Bible seems clear that human freedom is found somewhere between the limits of
what must not be done and what must be done. With no limits there is no freedom
because there is no orientation on God. Without obligations there is no justice,
without prohibitions there is no community. The surest way for persons or
societies to fall into bondage is to ignore prohibitions or obligations. Falling into
slavery is easy, staying free is hard. Jefferson said that the price of freedom is
eternal vigilance. The reason is that the natural state of human beings is not
freedom, but slavery.
The apostle Paul said that creation itself is in bondage to decay, an amazing
statement for a pre-scientific man to make. Science today confirms that the
universe is running down and cosmologists now seem convinced that the universe
will keep expanding forever, until the time comes when energy states will be
even, and nothing will ever change.
As for we men, women and children, we are born slaves to this decay. At the
end lies the grave. We know that. We fear death because our mortality looms over
everything we do. Human customs and culture are shaped by the end of life in
ways we cannot even uncover, to degrees we do not recognize. Such is our slavery
to the fear of death.
Christians have tended to think of Jesus' gift of life as some sort of afterlife,
but Christ is concerned about far more of our lives than what happens after they
end. Christ frees us not only from the fear of personal death but from our slavery
to a death-shaped culture. With death overcome, the family of God is empowered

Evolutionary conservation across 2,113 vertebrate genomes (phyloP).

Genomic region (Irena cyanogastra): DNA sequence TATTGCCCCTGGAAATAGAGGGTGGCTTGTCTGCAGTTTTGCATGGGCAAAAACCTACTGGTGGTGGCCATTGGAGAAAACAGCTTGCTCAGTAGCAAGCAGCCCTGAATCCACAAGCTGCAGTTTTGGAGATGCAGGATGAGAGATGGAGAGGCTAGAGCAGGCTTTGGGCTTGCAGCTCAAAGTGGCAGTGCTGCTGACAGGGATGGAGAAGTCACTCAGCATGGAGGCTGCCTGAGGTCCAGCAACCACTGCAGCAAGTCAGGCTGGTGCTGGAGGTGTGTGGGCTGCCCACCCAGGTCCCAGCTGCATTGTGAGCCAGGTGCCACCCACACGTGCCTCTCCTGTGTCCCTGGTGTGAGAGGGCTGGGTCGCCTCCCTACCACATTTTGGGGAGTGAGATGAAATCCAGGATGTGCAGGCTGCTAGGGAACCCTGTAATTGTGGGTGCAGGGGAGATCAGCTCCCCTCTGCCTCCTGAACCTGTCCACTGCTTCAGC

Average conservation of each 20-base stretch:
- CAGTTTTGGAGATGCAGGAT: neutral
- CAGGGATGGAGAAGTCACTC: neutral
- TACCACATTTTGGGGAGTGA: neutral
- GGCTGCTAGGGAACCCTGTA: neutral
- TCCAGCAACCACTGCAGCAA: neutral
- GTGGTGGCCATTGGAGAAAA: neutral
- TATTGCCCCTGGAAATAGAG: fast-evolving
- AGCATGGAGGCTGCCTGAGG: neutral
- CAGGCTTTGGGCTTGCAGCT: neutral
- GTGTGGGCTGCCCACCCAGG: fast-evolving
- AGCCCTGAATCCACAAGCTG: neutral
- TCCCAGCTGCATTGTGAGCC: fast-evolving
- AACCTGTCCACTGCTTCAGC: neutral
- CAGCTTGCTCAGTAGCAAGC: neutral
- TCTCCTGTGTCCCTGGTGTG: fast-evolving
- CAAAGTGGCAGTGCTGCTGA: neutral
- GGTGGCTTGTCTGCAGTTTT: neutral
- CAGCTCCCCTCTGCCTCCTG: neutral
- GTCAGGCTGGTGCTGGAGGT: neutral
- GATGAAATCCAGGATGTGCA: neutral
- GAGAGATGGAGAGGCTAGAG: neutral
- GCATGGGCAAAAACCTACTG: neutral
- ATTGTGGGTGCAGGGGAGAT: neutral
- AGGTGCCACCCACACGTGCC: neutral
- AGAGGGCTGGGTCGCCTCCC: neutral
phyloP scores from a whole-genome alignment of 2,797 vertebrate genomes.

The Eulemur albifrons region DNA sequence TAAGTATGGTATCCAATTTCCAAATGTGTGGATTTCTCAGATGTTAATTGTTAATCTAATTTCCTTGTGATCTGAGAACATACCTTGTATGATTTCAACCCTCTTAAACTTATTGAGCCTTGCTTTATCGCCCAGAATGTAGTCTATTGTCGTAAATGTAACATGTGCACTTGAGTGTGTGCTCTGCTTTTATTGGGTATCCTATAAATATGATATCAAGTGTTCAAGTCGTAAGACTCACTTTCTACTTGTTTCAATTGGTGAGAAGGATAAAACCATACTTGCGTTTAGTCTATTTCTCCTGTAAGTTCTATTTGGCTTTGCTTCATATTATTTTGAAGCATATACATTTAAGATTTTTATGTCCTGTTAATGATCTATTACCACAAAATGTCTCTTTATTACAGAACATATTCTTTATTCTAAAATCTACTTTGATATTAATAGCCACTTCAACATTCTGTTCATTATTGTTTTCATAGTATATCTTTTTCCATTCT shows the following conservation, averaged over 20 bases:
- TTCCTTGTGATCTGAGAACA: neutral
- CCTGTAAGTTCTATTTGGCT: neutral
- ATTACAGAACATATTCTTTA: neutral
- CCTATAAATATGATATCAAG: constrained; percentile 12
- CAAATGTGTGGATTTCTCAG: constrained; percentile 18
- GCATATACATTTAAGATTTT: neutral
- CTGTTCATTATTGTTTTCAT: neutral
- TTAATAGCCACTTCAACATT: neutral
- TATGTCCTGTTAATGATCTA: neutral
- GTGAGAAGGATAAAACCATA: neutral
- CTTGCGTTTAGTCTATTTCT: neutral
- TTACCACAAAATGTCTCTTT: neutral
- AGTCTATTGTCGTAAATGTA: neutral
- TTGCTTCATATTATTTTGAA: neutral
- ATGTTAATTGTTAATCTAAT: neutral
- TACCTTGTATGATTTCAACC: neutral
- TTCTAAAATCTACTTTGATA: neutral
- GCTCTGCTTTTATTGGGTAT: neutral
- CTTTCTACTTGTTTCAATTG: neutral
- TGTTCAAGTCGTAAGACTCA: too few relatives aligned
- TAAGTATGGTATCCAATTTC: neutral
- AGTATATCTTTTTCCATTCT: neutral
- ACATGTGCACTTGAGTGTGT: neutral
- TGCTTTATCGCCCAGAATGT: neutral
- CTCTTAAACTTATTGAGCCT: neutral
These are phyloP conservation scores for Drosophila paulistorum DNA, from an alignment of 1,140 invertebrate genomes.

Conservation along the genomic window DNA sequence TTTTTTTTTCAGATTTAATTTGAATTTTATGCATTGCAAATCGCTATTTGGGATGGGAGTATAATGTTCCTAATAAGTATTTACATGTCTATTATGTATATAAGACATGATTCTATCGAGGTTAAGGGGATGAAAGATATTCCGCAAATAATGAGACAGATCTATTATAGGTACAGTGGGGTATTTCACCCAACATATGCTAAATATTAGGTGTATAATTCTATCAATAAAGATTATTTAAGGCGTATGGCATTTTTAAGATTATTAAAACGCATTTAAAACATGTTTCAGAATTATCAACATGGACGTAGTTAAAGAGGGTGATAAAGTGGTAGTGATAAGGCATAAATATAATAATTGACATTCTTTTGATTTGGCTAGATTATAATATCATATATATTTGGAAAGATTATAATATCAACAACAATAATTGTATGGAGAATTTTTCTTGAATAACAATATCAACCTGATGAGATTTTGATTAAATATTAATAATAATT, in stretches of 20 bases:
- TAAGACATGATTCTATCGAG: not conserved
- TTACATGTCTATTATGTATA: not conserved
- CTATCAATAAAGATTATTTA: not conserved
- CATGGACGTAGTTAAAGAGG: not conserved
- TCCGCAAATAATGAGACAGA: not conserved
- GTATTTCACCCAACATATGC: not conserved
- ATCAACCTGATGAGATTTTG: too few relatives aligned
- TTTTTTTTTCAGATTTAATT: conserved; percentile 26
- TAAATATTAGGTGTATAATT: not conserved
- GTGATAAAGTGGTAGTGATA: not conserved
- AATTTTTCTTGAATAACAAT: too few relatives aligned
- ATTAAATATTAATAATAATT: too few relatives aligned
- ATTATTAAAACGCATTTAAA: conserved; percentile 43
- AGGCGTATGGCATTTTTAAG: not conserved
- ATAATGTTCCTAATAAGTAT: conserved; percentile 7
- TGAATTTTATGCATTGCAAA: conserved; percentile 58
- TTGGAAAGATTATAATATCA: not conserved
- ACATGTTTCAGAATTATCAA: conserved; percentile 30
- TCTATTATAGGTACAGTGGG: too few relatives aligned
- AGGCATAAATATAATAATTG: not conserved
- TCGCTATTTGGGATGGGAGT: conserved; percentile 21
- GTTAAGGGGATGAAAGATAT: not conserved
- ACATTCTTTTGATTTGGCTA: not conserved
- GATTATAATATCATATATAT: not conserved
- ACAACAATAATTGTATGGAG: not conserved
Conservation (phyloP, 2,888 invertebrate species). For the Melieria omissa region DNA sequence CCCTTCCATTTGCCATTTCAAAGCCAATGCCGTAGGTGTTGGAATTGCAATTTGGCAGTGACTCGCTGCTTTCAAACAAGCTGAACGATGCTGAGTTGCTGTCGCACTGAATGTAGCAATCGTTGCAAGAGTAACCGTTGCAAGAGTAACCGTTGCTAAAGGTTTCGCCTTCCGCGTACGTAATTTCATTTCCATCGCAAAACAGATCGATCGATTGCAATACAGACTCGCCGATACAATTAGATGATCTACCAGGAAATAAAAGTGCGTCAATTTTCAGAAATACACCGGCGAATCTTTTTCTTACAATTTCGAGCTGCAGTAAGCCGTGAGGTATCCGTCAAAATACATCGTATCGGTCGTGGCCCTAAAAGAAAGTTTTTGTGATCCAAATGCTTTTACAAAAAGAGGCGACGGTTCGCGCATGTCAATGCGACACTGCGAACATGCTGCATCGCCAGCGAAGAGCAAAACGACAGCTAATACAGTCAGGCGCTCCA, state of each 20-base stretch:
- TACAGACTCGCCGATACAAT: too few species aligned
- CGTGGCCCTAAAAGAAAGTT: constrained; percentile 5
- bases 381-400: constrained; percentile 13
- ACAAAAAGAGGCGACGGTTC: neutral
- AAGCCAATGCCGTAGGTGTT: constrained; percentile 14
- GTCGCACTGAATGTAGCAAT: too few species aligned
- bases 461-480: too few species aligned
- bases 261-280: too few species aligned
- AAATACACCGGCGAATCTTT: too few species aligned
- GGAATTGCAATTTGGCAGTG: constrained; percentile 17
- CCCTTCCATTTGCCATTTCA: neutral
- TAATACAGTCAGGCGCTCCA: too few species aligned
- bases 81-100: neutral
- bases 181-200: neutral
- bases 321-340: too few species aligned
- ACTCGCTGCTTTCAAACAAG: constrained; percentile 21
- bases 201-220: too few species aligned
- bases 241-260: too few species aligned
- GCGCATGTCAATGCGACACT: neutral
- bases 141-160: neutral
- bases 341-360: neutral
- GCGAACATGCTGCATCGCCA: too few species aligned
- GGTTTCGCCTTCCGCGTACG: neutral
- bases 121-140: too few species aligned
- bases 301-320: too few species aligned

to inaugurate a new order of living and a new kind of life.
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Jesus explained in the Gospel of John (8:34-36), "Very truly, I tell you,
everyone who commits sin is a slave to sin. 35The slave does not have a
permanent place in the household; the son has a place there forever. 36So if the
Son makes you free, you will be free indeed."
Through Christ, we are freed from sin and from servitude to the things of this
world which inhibit godly living: greed, jealousy, anger, resentment, racism,
selfishness – all the hundreds of things we put under the general label of sin. We
are freed from sin and the fear of death.
So liberated, we should be able to live positively in ways not possible before.
Justice, the right ordering of things in human affairs, is the result of this spiritual
freedom. So the fuller Law of the Hebrews recognized this fact. Deuteronomy
10:12-13 and 17-18 says to the nation of Israel:
12 So now, O Israel, what does the LORD your God require of you?
Only to fear the LORD your God, to walk in all his ways, to love him,
to serve the LORD your God with all your heart and with all your
soul, 13and to keep the commandments of the LORD your God and
his decrees that I am commanding you today, for your own
well-being. 17For the LORD your God is God of God's and Lord of
lords, the great God, mighty and awesome, who is not partial and
takes no bribe, 18who executes justice for the orphan and the widow,
and who loves the strangers, providing them food and clothing.
Those are some of the divine obligations people have as they live in
community. Yet our nation's founding documents make no mention of the
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obligations and responsibilities, they seek to ensure only our rights. In fact,
Jefferson wrote that the whole purpose of government is to secure the rights that
God gave us. He ignored codifying the obligations God lays on us.